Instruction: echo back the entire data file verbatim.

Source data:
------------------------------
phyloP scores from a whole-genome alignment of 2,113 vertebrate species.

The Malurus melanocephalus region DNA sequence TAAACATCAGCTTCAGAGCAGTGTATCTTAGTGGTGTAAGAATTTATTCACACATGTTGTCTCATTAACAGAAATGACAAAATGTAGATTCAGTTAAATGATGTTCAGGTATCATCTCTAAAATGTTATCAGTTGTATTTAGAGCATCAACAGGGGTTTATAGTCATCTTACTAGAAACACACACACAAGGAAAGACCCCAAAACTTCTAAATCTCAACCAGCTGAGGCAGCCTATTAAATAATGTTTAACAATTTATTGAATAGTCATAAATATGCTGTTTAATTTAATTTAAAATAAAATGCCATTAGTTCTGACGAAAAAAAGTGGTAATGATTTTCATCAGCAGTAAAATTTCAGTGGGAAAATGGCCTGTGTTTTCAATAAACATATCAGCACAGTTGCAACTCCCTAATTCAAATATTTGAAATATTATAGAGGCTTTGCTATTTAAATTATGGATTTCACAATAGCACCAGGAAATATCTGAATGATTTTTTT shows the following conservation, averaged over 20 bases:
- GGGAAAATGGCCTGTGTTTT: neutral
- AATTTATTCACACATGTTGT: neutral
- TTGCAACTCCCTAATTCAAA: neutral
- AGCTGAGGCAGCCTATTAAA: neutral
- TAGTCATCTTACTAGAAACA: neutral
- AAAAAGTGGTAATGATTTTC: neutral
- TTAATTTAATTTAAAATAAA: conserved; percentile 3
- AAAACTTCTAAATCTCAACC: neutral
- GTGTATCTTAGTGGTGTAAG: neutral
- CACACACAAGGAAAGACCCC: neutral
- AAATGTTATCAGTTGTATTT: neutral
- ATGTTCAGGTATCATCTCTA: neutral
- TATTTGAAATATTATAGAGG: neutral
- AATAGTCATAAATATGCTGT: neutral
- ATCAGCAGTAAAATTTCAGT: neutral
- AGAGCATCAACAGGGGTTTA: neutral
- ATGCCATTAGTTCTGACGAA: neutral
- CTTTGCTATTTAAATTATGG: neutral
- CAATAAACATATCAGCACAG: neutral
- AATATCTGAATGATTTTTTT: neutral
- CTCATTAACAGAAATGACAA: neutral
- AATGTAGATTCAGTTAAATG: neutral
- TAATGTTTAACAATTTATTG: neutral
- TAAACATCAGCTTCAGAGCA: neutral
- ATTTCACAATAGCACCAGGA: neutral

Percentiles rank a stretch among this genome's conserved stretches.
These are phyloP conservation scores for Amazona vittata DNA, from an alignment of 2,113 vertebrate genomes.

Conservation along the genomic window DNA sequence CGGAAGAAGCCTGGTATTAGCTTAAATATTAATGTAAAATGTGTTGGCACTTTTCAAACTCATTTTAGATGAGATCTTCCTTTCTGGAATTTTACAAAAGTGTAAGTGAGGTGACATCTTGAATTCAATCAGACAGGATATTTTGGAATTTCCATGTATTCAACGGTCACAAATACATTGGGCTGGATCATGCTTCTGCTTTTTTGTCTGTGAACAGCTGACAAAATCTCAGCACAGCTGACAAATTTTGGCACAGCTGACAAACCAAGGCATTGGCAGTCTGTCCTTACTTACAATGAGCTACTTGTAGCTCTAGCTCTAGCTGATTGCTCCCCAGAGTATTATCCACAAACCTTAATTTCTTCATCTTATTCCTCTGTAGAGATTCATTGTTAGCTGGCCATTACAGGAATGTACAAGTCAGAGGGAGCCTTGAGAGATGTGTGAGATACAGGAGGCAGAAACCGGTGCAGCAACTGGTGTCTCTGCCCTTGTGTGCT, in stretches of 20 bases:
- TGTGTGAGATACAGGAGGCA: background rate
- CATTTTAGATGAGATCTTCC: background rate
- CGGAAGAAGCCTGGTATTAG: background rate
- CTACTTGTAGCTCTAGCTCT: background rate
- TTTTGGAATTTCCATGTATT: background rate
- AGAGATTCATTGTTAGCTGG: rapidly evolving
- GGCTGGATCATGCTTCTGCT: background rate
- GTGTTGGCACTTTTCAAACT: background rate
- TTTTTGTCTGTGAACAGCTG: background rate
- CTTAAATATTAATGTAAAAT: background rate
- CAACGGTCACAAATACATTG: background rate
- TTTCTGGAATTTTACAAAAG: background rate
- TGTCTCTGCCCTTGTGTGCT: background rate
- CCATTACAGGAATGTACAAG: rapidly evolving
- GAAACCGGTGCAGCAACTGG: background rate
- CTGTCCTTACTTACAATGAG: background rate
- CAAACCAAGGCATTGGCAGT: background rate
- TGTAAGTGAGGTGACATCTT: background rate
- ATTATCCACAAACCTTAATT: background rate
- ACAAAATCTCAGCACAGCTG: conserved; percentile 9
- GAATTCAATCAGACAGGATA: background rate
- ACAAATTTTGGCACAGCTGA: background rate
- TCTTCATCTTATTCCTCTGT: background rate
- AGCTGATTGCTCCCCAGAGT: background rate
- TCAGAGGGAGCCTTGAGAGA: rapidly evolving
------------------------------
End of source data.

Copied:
phyloP scores from a whole-genome alignment of 2,113 vertebrate species.

The Malurus melanocephalus region DNA sequence TAAACATCAGCTTCAGAGCAGTGTATCTTAGTGGTGTAAGAATTTATTCACACATGTTGTCTCATTAACAGAAATGACAAAATGTAGATTCAGTTAAATGATGTTCAGGTATCATCTCTAAAATGTTATCAGTTGTATTTAGAGCATCAACAGGGGTTTATAGTCATCTTACTAGAAACACACACACAAGGAAAGACCCCAAAACTTCTAAATCTCAACCAGCTGAGGCAGCCTATTAAATAATGTTTAACAATTTATTGAATAGTCATAAATATGCTGTTTAATTTAATTTAAAATAAAATGCCATTAGTTCTGACGAAAAAAAGTGGTAATGATTTTCATCAGCAGTAAAATTTCAGTGGGAAAATGGCCTGTGTTTTCAATAAACATATCAGCACAGTTGCAACTCCCTAATTCAAATATTTGAAATATTATAGAGGCTTTGCTATTTAAATTATGGATTTCACAATAGCACCAGGAAATATCTGAATGATTTTTTT shows the following conservation, averaged over 20 bases:
- GGGAAAATGGCCTGTGTTTT: neutral
- AATTTATTCACACATGTTGT: neutral
- TTGCAACTCCCTAATTCAAA: neutral
- AGCTGAGGCAGCCTATTAAA: neutral
- TAGTCATCTTACTAGAAACA: neutral
- AAAAAGTGGTAATGATTTTC: neutral
- TTAATTTAATTTAAAATAAA: conserved; percentile 3
- AAAACTTCTAAATCTCAACC: neutral
- GTGTATCTTAGTGGTGTAAG: neutral
- CACACACAAGGAAAGACCCC: neutral
- AAATGTTATCAGTTGTATTT: neutral
- ATGTTCAGGTATCATCTCTA: neutral
- TATTTGAAATATTATAGAGG: neutral
- AATAGTCATAAATATGCTGT: neutral
- ATCAGCAGTAAAATTTCAGT: neutral
- AGAGCATCAACAGGGGTTTA: neutral
- ATGCCATTAGTTCTGACGAA: neutral
- CTTTGCTATTTAAATTATGG: neutral
- CAATAAACATATCAGCACAG: neutral
- AATATCTGAATGATTTTTTT: neutral
- CTCATTAACAGAAATGACAA: neutral
- AATGTAGATTCAGTTAAATG: neutral
- TAATGTTTAACAATTTATTG: neutral
- TAAACATCAGCTTCAGAGCA: neutral
- ATTTCACAATAGCACCAGGA: neutral

Percentiles rank a stretch among this genome's conserved stretches.
These are phyloP conservation scores for Amazona vittata DNA, from an alignment of 2,113 vertebrate genomes.

Conservation along the genomic window DNA sequence CGGAAGAAGCCTGGTATTAGCTTAAATATTAATGTAAAATGTGTTGGCACTTTTCAAACTCATTTTAGATGAGATCTTCCTTTCTGGAATTTTACAAAAGTGTAAGTGAGGTGACATCTTGAATTCAATCAGACAGGATATTTTGGAATTTCCATGTATTCAACGGTCACAAATACATTGGGCTGGATCATGCTTCTGCTTTTTTGTCTGTGAACAGCTGACAAAATCTCAGCACAGCTGACAAATTTTGGCACAGCTGACAAACCAAGGCATTGGCAGTCTGTCCTTACTTACAATGAGCTACTTGTAGCTCTAGCTCTAGCTGATTGCTCCCCAGAGTATTATCCACAAACCTTAATTTCTTCATCTTATTCCTCTGTAGAGATTCATTGTTAGCTGGCCATTACAGGAATGTACAAGTCAGAGGGAGCCTTGAGAGATGTGTGAGATACAGGAGGCAGAAACCGGTGCAGCAACTGGTGTCTCTGCCCTTGTGTGCT, in stretches of 20 bases:
- TGTGTGAGATACAGGAGGCA: background rate
- CATTTTAGATGAGATCTTCC: background rate
- CGGAAGAAGCCTGGTATTAG: background rate
- CTACTTGTAGCTCTAGCTCT: background rate
- TTTTGGAATTTCCATGTATT: background rate
- AGAGATTCATTGTTAGCTGG: rapidly evolving
- GGCTGGATCATGCTTCTGCT: background rate
- GTGTTGGCACTTTTCAAACT: background rate
- TTTTTGTCTGTGAACAGCTG: background rate
- CTTAAATATTAATGTAAAAT: background rate
- CAACGGTCACAAATACATTG: background rate
- TTTCTGGAATTTTACAAAAG: background rate
- TGTCTCTGCCCTTGTGTGCT: background rate
- CCATTACAGGAATGTACAAG: rapidly evolving
- GAAACCGGTGCAGCAACTGG: background rate
- CTGTCCTTACTTACAATGAG: background rate
- CAAACCAAGGCATTGGCAGT: background rate
- TGTAAGTGAGGTGACATCTT: background rate
- ATTATCCACAAACCTTAATT: background rate
- ACAAAATCTCAGCACAGCTG: conserved; percentile 9
- GAATTCAATCAGACAGGATA: background rate
- ACAAATTTTGGCACAGCTGA: background rate
- TCTTCATCTTATTCCTCTGT: background rate
- AGCTGATTGCTCCCCAGAGT: background rate
- TCAGAGGGAGCCTTGAGAGA: rapidly evolving